Saturday, August 3, 2013

Would you like fries with that?

The topic du jour on NPR and other news media seems to be fast food workers having the gall to strike for higher wages. To say the stupid runs deep in most of the discussions would be an understatement. What amuses me no end is the suggestion that the folks working at McDonald's and other grease pits should simply acquire additional technical skills and move on up the career ladder. So who's going to serve the burgers once the current crew is gone? And why should the new employees be any more willing to work for shit wages than the folks assembling the Whoppers and Thickburgers are now?

The harsh reality is that we live in a service economy. One reason the average age of a fast food employee is 28 is that the fastest growing job sectors are the ones at the bottom of the economic scale: burger flippers, nursing home attendants, hotel maids, discount store cashiers. There aren't enough jobs to go around for the people with the four year degrees now, so what kind of miracle is supposed to occur to permit the workers at the bottom of the economic and social hierarchy to move up? We've all been hearing the stories for years, the ones about recent college grads discovering they've incurred thousands of dollars of student loan debt and now can't find a job that actually requires a college degree or that pays enough to live on. If they ever put down their smart phones and I-pads long enough to figure out just how thoroughly they've been screwed by society's lies, there'll be riots in the streets.

Further, the people doing those jobs work damn hard for the pittance of a wage they do collect. Isn't hard work supposed to result in a financial reward? Why is it that the jobs that society absolutely needs -- all the service workers of various types, from fry cooks to garbage collectors -- are the jobs that garner the least respect? Over and over we get to hear that entry level jobs, the ones that don't require much in the way of training, shouldn't pay decent wages. Neither should any job that requires physical exertion or that results in your hands getting dirty. If it doesn't require multiple years of education or if you're standing while you do it instead of sitting at a desk it's not a job that the elitists think is worth doing. There is a remarkable amount of hostility out there towards the idea that the guys working at a tire shop should make as much as the dudes selling you life insurance, all of which seems to be premised on the the classic white collar vs blue collar distinction. Doesn't matter how hard you work, if at some point doing the work day you're reaching for the GOJO, then your job isn't valued by the chattering class.

Given that there are businesses out there in almost every sector of the economy that do pay their employees decent wages and still manage to make a profit, it seems rather self-evident that the businesses that persist in paying low wages are motivated more by pathological greed than by necessity.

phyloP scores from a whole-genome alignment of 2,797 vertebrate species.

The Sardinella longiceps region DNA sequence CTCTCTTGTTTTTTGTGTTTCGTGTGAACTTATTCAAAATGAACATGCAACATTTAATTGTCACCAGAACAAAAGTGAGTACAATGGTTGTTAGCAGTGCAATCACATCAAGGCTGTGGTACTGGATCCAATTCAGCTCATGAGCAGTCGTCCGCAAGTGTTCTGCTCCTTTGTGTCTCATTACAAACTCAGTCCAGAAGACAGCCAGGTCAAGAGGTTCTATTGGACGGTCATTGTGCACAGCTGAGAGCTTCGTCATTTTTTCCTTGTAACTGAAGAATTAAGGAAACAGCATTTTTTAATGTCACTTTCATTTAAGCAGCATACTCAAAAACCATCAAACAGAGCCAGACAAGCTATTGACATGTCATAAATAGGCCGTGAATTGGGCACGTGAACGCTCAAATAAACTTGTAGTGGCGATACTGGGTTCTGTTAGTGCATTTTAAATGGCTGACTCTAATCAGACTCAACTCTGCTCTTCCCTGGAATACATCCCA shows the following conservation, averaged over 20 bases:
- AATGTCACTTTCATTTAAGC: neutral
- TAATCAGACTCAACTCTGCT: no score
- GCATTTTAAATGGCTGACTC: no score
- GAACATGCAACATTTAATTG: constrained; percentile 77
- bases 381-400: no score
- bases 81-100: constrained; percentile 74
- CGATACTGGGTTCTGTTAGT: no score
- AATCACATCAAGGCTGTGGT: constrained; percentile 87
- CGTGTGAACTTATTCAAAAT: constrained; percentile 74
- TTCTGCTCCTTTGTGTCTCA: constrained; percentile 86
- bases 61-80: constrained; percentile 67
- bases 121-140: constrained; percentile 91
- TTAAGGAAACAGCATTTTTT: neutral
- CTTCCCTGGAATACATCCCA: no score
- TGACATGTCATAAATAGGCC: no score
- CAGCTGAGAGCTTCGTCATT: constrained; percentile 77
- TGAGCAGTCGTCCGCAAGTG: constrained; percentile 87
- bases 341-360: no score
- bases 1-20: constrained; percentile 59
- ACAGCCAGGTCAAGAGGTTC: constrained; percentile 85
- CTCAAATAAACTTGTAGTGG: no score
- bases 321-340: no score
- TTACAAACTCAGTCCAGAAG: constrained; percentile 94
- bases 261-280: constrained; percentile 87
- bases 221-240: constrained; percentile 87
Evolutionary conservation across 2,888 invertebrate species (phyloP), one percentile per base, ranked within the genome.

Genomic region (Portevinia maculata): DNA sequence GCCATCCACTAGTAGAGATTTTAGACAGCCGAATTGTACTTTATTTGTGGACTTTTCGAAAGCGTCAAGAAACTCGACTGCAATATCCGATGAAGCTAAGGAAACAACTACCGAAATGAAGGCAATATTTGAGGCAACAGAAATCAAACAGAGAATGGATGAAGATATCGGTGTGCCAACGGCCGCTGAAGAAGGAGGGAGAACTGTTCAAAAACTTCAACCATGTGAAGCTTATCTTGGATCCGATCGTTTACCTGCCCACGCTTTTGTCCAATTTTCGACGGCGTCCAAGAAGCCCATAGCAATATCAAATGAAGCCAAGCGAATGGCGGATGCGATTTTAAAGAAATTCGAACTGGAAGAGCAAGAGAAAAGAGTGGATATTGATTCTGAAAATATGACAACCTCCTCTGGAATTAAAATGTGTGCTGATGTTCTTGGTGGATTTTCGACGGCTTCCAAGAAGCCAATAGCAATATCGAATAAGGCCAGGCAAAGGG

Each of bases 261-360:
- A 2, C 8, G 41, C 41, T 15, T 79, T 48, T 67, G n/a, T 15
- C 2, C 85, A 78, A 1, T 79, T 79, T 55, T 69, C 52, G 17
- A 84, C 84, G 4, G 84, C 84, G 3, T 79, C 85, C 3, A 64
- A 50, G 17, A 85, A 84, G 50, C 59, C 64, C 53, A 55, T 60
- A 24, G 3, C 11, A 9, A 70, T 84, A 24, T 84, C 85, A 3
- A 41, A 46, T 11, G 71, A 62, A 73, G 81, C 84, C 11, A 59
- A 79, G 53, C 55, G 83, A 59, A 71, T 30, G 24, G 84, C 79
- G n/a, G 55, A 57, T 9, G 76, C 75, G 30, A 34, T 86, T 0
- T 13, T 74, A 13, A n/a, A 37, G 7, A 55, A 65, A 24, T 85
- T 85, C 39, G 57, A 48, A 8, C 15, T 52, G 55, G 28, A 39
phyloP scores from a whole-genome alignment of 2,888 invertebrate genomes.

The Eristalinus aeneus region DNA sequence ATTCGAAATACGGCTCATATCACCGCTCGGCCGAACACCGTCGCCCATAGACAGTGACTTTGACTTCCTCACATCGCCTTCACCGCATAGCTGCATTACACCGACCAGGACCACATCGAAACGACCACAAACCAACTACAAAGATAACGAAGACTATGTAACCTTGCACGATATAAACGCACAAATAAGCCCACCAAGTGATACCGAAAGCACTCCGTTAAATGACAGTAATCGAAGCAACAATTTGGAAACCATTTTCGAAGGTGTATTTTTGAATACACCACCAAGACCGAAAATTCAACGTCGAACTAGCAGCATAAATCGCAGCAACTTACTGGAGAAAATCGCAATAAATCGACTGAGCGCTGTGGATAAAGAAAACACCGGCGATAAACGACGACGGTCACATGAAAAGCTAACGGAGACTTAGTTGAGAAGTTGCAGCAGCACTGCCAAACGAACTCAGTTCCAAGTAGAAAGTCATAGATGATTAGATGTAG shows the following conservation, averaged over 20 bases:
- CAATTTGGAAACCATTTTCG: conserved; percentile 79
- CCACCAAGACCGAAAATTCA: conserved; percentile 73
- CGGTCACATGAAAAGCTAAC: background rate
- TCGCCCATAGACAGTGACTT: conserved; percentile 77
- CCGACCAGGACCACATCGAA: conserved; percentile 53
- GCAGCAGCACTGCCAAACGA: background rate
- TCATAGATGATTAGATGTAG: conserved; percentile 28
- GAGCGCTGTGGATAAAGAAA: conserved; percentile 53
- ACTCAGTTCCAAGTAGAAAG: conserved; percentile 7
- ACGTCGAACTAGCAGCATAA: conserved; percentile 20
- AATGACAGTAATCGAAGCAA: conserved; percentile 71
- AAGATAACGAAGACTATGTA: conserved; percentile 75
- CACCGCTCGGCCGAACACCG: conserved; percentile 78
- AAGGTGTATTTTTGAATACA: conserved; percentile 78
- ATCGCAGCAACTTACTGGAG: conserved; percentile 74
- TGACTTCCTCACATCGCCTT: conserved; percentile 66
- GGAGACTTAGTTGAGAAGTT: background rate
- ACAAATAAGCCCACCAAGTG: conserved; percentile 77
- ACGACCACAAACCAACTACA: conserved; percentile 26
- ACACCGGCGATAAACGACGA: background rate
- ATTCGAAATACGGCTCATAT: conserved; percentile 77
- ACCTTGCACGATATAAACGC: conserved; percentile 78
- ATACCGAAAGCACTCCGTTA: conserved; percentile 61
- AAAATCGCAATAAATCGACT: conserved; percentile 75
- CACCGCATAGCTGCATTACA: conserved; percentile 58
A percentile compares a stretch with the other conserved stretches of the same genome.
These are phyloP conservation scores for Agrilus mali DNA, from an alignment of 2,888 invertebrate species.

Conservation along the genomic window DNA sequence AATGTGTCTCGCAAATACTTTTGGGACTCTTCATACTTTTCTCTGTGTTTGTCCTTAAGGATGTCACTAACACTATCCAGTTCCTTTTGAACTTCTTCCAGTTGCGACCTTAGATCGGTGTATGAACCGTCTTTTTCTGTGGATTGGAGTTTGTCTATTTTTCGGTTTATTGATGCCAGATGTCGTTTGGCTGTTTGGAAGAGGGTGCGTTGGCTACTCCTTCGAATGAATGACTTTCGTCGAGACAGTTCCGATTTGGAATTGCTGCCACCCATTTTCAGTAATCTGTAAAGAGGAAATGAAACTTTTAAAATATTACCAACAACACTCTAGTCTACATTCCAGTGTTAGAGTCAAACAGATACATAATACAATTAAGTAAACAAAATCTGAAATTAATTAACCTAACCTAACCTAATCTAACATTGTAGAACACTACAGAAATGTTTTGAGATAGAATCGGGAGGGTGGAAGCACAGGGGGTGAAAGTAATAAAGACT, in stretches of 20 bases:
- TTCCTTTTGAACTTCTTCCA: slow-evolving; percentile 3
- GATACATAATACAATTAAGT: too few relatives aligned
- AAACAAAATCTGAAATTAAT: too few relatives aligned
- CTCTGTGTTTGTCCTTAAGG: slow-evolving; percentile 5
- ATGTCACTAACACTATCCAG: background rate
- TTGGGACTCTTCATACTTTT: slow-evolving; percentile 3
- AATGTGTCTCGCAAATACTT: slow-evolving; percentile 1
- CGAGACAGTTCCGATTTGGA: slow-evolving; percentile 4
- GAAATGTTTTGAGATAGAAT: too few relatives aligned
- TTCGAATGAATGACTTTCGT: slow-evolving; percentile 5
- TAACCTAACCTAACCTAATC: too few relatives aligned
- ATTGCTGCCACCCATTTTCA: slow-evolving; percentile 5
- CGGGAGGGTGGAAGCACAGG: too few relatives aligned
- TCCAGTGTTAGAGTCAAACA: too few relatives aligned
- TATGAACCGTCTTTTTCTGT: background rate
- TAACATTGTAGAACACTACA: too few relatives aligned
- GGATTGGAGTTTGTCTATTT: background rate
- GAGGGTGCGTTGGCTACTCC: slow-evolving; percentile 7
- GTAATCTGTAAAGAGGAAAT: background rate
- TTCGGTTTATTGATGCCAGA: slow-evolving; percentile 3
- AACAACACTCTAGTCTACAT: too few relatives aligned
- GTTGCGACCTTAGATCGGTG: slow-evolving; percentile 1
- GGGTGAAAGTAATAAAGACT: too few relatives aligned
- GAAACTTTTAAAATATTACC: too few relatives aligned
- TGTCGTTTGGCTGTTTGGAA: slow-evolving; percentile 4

The cartoon is from the Virginia Tech newspaper, The Collegiate Times, and is now 20 years old. Some things never change.


  1. A lot of it comes down to those that shower in the morning before work look down at those that shower after their day's work.

  2. If they get better wages I won't be able to get buck burgers at Wendy's anymore.

    Never worked in one of those places myself. The garbage men here make decent wages.

  3. The dollar menu items wouldn't disappear. They're the loss leaders the fast food joints use to suck people into the store.

  4. This argument for slave wages (they should get a college degree, or work their way up, or otherwise "improve themselves") has always driven me nuts, too. A person should be able to make a living wage if they are working 40 hours per week. Period. No matter what work they are doing. They should not need to supplement their wages with food stamps and medicare and a host of other government services. It really irks me that I have to pay taxes to support these hard working persons, when the companies who are profiting from their labor should be the ones paying them decent wages instead, so that they don't need the government programs!! What it feels like, to me, is that I am paying higher taxes to support the minimum wage workers so that a bunch of corporate fat cats can make ever higher profits and hire attorneys and lobbyists and tax accountatns to avoid all of their tax obligations entirely. Ugh.

    And I hate the lower value our society places on the things we need the very most. We would all suffer horribly and immediately if the garbage service went away tomorrow. We'd have to haul our own garbage to the dump, and the traffic jams there would be awful (especially in a big city) with the hundreds or thousands or millions of others waiting there to drop off their garbage. But if we couldn't ever hire another tax accountant, most of us would muddle through our taxes one way or another.... so why do we value tax accountants so much more (with wages that are three, five, ten times higher, or more, per hour) than garbage collectors? It makes no sense, really.

  5. Why blame the companies? If America had decent labour legislation and decent health care, a great deal of the problem would be solved.

  6. Is it blaming the companies to call their management out for being greedy? Every corporate board does have a responsibility to shareholders to ensure the company is profitable, but how much profit is enough? And whatever happened to the notion that the people who make that profit possible (the workers) deserve fair compensation for their efforts?


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